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In issue 299 -
Free flying parrots – a veterinary perspective. By Tom Dutton
In issue 299 -
Tannins, powerful antioxidants or debilitating antinutrients? The Holistic Parrot by Leslie Moran
In issue 299 -
Highlights in Tenerife – the tenth LPF parrot convention. By Rosemary Low
In issue 299 -
The overlooked function of parrots in the dispersal of seeds. David Waugh & Rafael Zamora Padrón
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Companion Alexandrines (Psittacula eupatria)

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Companion Alexandrines (Psittacula eupatria)

Personality Profile by Sally Blanchard

Alexandrine parakeets are stunning medium-sized parrots and are still considered to be common in the wild.  They are native to south and south-east Asia.  However, their populations are declining in some areas of their range and are now considered near-threatened.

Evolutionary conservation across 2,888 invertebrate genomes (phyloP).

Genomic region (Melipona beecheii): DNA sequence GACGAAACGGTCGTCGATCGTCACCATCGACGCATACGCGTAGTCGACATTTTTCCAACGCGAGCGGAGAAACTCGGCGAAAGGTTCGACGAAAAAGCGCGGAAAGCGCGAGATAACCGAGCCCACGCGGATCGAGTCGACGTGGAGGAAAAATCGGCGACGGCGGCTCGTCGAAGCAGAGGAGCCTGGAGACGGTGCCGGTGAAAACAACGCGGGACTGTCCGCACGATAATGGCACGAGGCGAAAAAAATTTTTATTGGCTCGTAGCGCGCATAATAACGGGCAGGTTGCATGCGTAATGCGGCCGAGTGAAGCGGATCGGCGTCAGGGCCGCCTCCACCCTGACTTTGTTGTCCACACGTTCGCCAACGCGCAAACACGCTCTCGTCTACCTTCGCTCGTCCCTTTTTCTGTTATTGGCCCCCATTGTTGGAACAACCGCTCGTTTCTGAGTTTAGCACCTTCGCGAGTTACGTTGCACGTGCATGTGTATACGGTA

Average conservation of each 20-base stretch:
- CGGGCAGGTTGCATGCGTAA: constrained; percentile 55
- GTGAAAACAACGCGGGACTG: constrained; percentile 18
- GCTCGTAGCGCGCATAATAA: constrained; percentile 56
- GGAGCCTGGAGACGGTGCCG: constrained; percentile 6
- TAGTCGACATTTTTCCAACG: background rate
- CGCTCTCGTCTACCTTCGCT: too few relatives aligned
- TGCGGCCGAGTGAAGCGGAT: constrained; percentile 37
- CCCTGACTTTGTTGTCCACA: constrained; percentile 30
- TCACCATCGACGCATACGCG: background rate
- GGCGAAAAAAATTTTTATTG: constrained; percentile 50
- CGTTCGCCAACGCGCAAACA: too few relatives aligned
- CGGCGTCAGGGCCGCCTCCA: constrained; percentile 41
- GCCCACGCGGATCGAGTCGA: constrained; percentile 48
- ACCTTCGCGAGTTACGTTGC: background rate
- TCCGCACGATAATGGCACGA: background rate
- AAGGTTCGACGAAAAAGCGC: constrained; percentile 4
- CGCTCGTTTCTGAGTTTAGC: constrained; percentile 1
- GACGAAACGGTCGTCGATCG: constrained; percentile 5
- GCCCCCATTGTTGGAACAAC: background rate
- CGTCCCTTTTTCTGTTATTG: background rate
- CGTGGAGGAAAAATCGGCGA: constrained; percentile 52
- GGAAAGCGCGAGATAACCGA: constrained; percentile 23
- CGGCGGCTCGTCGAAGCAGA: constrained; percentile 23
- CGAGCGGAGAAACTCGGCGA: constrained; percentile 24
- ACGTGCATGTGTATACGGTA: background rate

They are the largest parrot in the Ringneck family or Psittacula genus and have been kept in captivity for hundreds of years following being named after Alexander the Great.  They are sexually dimorphic, which means we can visually tell the males from the females, as the females don’t have the black neck ring with the bright pink band on the nape.  However, the hens are still beautiful with their subtle colours.  With some Psittacula, the hens are more assertive than males, but I don’t think this is true with Alexandrines.

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